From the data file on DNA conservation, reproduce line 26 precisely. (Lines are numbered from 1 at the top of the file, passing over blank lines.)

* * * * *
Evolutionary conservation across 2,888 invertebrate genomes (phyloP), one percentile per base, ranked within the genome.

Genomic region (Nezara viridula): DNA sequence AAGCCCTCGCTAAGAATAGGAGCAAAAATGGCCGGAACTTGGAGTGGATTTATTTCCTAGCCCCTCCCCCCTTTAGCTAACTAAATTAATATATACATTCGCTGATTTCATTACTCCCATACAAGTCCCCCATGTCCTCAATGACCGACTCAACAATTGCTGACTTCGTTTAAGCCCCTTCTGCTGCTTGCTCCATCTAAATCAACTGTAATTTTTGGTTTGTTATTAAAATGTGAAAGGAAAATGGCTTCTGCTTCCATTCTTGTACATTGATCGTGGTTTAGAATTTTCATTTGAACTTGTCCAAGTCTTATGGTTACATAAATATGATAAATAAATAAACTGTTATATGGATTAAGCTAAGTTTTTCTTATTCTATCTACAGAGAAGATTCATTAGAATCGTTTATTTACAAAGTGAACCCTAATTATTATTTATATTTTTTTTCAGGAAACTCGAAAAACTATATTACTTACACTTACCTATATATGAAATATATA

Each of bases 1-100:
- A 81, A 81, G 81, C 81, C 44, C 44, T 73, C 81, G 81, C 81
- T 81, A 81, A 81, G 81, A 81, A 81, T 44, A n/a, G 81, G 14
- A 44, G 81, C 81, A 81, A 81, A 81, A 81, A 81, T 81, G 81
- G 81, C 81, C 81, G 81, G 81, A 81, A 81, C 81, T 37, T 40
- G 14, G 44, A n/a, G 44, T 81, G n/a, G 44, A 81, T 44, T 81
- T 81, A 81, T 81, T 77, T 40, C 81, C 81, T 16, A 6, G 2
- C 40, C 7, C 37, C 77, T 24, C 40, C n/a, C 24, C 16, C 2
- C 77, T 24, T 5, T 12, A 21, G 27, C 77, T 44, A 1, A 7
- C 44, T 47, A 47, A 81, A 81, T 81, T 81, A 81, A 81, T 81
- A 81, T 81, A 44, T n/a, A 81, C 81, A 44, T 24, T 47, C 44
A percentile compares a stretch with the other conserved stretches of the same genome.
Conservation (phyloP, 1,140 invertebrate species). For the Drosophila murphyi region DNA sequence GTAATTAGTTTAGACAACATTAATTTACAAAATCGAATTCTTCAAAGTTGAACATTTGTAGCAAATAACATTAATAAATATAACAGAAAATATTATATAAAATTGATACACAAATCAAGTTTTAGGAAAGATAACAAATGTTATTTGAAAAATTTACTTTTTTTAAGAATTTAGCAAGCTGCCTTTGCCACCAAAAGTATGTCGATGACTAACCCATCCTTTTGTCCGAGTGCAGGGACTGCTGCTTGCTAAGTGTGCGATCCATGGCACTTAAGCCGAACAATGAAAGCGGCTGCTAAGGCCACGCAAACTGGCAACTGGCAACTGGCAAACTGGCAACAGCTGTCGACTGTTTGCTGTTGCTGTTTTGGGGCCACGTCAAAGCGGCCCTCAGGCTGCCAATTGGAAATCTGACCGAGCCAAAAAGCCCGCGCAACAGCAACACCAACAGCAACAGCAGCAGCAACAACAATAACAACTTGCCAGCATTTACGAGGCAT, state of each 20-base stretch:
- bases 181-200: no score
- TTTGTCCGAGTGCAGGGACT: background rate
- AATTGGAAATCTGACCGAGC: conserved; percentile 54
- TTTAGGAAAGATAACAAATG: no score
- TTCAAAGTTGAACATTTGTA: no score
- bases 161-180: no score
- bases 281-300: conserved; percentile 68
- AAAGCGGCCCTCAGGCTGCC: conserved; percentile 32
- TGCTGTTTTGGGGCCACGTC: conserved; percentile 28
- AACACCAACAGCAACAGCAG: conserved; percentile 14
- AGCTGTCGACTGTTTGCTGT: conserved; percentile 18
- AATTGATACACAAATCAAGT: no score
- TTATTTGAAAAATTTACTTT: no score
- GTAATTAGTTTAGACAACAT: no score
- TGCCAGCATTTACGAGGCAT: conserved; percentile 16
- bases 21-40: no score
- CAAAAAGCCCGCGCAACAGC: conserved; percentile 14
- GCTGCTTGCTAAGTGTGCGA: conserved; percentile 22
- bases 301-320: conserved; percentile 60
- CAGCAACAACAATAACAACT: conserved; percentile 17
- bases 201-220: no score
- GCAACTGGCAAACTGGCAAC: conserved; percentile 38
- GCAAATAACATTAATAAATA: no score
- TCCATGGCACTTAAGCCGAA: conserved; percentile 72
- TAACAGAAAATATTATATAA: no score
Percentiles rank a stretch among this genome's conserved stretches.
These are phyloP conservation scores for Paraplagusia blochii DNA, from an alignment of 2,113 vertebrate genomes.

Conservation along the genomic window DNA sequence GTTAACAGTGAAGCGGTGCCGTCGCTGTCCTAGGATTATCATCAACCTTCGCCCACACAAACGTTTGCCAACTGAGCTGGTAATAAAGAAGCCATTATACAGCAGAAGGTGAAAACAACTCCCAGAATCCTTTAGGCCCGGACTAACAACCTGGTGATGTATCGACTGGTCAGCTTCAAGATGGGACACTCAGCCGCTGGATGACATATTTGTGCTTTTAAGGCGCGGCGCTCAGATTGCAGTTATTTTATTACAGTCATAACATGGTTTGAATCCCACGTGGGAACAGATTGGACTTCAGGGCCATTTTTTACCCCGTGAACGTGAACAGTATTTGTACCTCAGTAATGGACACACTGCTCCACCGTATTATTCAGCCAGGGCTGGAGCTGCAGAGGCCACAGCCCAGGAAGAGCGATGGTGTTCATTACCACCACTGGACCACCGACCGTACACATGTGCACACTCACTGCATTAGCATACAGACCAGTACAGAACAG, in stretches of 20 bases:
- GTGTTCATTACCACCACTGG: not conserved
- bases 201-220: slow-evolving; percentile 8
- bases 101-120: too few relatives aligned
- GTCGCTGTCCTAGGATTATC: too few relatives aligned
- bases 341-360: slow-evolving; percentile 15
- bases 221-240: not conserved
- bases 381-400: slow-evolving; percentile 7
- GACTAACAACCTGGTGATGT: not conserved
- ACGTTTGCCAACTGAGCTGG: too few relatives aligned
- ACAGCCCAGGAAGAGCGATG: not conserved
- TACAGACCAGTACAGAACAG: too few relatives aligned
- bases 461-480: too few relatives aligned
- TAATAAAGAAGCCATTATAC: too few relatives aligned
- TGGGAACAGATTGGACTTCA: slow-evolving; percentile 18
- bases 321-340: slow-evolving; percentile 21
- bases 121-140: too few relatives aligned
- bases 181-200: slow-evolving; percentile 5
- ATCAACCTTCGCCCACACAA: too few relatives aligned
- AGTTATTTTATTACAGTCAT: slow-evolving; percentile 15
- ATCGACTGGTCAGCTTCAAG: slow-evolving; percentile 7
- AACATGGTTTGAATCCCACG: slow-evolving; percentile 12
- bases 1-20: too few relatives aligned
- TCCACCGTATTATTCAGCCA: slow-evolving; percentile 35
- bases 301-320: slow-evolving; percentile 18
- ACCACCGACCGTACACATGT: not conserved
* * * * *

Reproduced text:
- AGCTGTCGACTGTTTGCTGT: conserved; percentile 18